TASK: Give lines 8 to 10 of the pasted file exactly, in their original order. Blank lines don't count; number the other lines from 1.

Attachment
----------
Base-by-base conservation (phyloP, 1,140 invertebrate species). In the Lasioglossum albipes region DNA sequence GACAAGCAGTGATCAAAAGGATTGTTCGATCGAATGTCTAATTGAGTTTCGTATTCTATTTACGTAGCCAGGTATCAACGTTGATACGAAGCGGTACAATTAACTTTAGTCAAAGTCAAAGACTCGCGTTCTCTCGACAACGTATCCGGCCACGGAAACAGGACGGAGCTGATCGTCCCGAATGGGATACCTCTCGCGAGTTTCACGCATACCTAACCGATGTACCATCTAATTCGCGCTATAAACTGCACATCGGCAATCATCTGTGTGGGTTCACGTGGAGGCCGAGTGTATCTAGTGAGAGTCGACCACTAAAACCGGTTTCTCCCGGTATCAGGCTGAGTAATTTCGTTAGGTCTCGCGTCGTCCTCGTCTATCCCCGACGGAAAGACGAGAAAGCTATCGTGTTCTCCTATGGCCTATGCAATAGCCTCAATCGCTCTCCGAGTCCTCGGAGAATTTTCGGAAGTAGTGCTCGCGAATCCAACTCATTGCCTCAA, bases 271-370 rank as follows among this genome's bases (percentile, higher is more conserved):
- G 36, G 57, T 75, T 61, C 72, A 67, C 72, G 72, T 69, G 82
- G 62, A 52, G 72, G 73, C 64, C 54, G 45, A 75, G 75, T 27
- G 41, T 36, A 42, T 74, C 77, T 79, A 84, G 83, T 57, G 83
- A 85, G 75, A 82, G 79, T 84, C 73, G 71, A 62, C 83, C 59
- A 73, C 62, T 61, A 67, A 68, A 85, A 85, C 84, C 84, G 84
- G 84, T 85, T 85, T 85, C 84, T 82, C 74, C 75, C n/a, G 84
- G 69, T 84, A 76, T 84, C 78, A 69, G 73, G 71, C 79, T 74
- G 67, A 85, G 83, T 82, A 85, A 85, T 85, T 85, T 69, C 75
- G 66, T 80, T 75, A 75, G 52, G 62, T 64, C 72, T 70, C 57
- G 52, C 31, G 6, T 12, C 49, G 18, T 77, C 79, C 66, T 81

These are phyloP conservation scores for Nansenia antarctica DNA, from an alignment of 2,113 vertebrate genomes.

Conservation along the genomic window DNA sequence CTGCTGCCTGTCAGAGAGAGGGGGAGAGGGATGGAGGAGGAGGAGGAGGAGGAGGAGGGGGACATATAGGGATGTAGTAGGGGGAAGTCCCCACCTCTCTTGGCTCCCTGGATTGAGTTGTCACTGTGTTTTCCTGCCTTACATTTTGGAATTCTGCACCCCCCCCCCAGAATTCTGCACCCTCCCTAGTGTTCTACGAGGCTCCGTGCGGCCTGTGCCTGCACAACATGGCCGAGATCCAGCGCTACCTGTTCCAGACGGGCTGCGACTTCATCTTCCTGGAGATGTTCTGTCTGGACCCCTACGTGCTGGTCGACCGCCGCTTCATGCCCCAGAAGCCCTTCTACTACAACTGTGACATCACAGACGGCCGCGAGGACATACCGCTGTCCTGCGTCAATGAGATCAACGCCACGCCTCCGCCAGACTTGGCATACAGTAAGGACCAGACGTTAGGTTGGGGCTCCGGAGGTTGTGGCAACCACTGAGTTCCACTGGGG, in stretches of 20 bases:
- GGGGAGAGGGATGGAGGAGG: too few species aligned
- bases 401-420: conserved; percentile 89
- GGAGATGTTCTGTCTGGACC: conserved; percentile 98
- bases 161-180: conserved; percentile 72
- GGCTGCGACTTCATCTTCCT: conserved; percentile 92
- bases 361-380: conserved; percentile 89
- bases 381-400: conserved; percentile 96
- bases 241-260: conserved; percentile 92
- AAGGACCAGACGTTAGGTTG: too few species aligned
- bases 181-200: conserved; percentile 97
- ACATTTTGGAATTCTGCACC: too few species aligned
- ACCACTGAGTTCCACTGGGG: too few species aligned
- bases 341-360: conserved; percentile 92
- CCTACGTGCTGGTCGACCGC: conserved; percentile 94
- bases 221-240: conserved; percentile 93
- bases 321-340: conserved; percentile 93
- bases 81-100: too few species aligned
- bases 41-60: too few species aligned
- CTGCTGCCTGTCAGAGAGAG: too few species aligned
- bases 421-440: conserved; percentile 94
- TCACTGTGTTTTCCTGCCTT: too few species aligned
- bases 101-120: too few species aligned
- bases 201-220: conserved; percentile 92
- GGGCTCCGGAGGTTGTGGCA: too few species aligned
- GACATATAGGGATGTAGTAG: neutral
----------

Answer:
- G 69, T 84, A 76, T 84, C 78, A 69, G 73, G 71, C 79, T 74
- G 67, A 85, G 83, T 82, A 85, A 85, T 85, T 85, T 69, C 75
- G 66, T 80, T 75, A 75, G 52, G 62, T 64, C 72, T 70, C 57